The article in question states that no customary land can be alienated except where authorized by an Act of Parliament, and that Act of Parliament is the Alienation of Customary Land Act 1965.
“That reflected the wisdom of Tupua Tamasese Meaole,” Tuilaepa said. “This is the same Committee where Malietoa Tanumafili, Mata’afa Faumuina, Tuimaleali’ifano and three of the highest ranking chiefs from different traditional districts were represented. In other words, the whole of Samoa was represented and were present in the discussion of the Constitution to ensure our lands are protected.”
But the country needed to be developed and Tuilaepa reminded that it was the late Tupua Tamasese Meaole himself who said in Parliament “that money doesn’t fall from the sky, when we have the riches of the gifts of God we can use.”
“So in 1965, a law was created to lease lands for developments and to license lands for business developments, based on the desire of the leaders at the time to develop Samoa,” Tuilaepa said. The law in question is referred to as the Alienation of Customary Land Act 1965.
“We’ve been trying to explain this but there are people who are intelligent but they are also mentally weak.”
Tuilaepa referred to the Samoa Solidarity International Group (S.S.I.G.) who have been very critical of the Government’s land policies.
“They were very busy misleading the country claiming that customary lands weren’t adequately protected. Where are they now?” Tuilaepa said.
“We’ve asked them to give us a piece of land that is supposed to be protected under section 102, that has been sold since 1962. But they said, they were only doing this in case it happens in Samoa because it’s happening in New Zealand and Australia. And that’s why I said they should take their message to New Zealand and Australia because this is not happening in Samoa.”
The Prime Minister also addressed allegations about using customary lands for business mortgages.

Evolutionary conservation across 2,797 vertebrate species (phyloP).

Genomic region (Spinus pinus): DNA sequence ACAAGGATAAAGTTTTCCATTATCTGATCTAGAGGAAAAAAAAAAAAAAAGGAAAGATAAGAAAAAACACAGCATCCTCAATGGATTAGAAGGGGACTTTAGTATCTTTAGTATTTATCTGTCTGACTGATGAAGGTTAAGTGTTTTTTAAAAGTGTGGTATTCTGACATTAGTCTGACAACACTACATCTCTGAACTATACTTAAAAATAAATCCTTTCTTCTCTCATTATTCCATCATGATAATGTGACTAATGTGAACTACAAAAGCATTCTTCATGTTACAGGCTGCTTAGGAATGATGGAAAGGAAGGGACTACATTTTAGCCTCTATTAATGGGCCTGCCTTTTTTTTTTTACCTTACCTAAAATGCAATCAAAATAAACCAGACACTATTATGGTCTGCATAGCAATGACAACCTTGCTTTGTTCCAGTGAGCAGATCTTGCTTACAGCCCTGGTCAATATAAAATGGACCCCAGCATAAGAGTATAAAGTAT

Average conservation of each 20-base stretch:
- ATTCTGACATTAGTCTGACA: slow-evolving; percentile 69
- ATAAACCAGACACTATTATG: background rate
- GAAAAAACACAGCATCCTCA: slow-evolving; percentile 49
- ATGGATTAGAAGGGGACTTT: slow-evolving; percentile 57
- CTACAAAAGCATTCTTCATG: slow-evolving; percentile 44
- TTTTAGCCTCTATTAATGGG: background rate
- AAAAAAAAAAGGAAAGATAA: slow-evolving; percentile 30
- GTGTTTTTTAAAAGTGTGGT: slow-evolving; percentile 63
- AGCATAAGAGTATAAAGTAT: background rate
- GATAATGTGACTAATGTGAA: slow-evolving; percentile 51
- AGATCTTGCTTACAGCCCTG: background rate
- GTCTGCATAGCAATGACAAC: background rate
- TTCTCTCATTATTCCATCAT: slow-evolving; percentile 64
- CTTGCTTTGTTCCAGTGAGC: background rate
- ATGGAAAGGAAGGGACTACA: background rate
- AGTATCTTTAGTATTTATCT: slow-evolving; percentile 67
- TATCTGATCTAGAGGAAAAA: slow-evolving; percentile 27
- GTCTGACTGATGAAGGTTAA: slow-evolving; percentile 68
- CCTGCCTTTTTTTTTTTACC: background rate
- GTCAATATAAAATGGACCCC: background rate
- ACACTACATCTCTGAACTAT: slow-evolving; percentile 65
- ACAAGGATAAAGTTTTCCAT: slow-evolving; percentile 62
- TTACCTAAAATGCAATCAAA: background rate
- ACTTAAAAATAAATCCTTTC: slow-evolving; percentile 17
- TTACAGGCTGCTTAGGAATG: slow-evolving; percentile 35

“When it comes to mortgages, there are two different things,” he said, “the land is separate from the lease. The land is the asset, the lease is an asset based on the land.
“The difference is that if the lease is ten years old, once your lease is over you pack up everything and leave the land. “You can also mortgage the lease but after ten years, you pack up and leave.
“You can mortgage the lease on the land, but you cannot mortgage the land. Our customary lands remain, you cannot sell it.”
The letter of correction from the Attorney General and Fiu Mataese’s response are reprinted verbatim below.
Attorney General responds to customary lands claim
RESPONSE TO ARTICLE entitled “Government propaganda on customary lands misleads”
1. I refer to the above subject matter and to a letter penned by Fiu Mata’ese Elisara, Matai from Sili, published in the Samoa Observer edition of Monday, 16 November 2020.
2. I wish to correct a number of misconceptions and misunderstanding of the law of Samoa as cited by the author of that article.
3. First, the Alienation of Customary Land Act 1965, specifically provides for the leasing of customary land and the Leasing Agreement is signed by the responsible Minister as Trustee of the beneficial land owners. The legal provisions neither convert the status of land to public land nor does it take away the ownership of the said land from the beneficial land owners.
4. Secondly, the Constitution, article 103, sets up the Land and Titles Court and specifies its jurisdiction as “dealing with disputes over customary land and matai titles”. It does not grant the Land and Titles Court any jurisdiction to deal with leases over customary land. As the lease is an agreement between two parties, the Leasee (usually an investor) and Lessor (the responsible Minister on behalf of the beneficial land owners) it is therefore an agreement enforceable under contract law. That is the basis of the Supreme Court decision of 2018 for declaring that the Land and Titles Court is not the competent court to address a dispute relating to leases over customary land.
5. Thirdly, section II of the Alienation of Customary Land Act 1965 does not change or convert the status of customary land into public land. Article 102 0f the Constitution is very clear that no customary land can be alienated except where authorized by an Act of Parliament, and that Act of Parliament is the Alienation of Customary Land Act 1965 renamed the Leasing and Licensing of Customary Land Act 1965 but for the purposes of leases and licenses both of which neither change the status of customary land nor amount to selling of customary land.